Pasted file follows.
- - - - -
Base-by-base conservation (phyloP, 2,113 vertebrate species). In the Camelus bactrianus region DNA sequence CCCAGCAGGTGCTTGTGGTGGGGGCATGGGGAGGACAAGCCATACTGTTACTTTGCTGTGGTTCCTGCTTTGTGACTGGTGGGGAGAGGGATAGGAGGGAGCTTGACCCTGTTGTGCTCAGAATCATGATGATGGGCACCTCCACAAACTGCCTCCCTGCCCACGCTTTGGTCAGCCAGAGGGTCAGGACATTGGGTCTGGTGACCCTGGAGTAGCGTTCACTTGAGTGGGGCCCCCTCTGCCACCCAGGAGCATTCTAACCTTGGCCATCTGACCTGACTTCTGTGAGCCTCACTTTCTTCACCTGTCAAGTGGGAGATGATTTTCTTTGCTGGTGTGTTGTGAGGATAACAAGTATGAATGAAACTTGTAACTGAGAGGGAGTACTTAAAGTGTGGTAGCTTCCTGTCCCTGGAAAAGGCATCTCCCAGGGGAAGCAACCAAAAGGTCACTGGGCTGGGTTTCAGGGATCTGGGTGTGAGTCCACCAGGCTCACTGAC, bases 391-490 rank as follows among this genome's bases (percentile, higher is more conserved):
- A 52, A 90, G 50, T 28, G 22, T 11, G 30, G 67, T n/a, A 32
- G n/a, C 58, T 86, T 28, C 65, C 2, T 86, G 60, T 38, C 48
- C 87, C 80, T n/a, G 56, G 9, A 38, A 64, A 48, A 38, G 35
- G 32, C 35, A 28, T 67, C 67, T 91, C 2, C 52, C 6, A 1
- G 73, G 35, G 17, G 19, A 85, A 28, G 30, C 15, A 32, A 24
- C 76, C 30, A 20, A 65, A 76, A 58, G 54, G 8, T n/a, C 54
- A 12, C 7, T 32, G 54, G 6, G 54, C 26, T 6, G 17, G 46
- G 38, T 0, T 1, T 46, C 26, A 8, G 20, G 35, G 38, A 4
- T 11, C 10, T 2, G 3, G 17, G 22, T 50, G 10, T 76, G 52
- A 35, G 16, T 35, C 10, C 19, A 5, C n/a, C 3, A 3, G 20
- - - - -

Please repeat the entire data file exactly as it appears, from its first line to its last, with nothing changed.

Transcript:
Base-by-base conservation (phyloP, 2,113 vertebrate species). In the Camelus bactrianus region DNA sequence CCCAGCAGGTGCTTGTGGTGGGGGCATGGGGAGGACAAGCCATACTGTTACTTTGCTGTGGTTCCTGCTTTGTGACTGGTGGGGAGAGGGATAGGAGGGAGCTTGACCCTGTTGTGCTCAGAATCATGATGATGGGCACCTCCACAAACTGCCTCCCTGCCCACGCTTTGGTCAGCCAGAGGGTCAGGACATTGGGTCTGGTGACCCTGGAGTAGCGTTCACTTGAGTGGGGCCCCCTCTGCCACCCAGGAGCATTCTAACCTTGGCCATCTGACCTGACTTCTGTGAGCCTCACTTTCTTCACCTGTCAAGTGGGAGATGATTTTCTTTGCTGGTGTGTTGTGAGGATAACAAGTATGAATGAAACTTGTAACTGAGAGGGAGTACTTAAAGTGTGGTAGCTTCCTGTCCCTGGAAAAGGCATCTCCCAGGGGAAGCAACCAAAAGGTCACTGGGCTGGGTTTCAGGGATCTGGGTGTGAGTCCACCAGGCTCACTGAC, bases 391-490 rank as follows among this genome's bases (percentile, higher is more conserved):
- A 52, A 90, G 50, T 28, G 22, T 11, G 30, G 67, T n/a, A 32
- G n/a, C 58, T 86, T 28, C 65, C 2, T 86, G 60, T 38, C 48
- C 87, C 80, T n/a, G 56, G 9, A 38, A 64, A 48, A 38, G 35
- G 32, C 35, A 28, T 67, C 67, T 91, C 2, C 52, C 6, A 1
- G 73, G 35, G 17, G 19, A 85, A 28, G 30, C 15, A 32, A 24
- C 76, C 30, A 20, A 65, A 76, A 58, G 54, G 8, T n/a, C 54
- A 12, C 7, T 32, G 54, G 6, G 54, C 26, T 6, G 17, G 46
- G 38, T 0, T 1, T 46, C 26, A 8, G 20, G 35, G 38, A 4
- T 11, C 10, T 2, G 3, G 17, G 22, T 50, G 10, T 76, G 52
- A 35, G 16, T 35, C 10, C 19, A 5, C n/a, C 3, A 3, G 20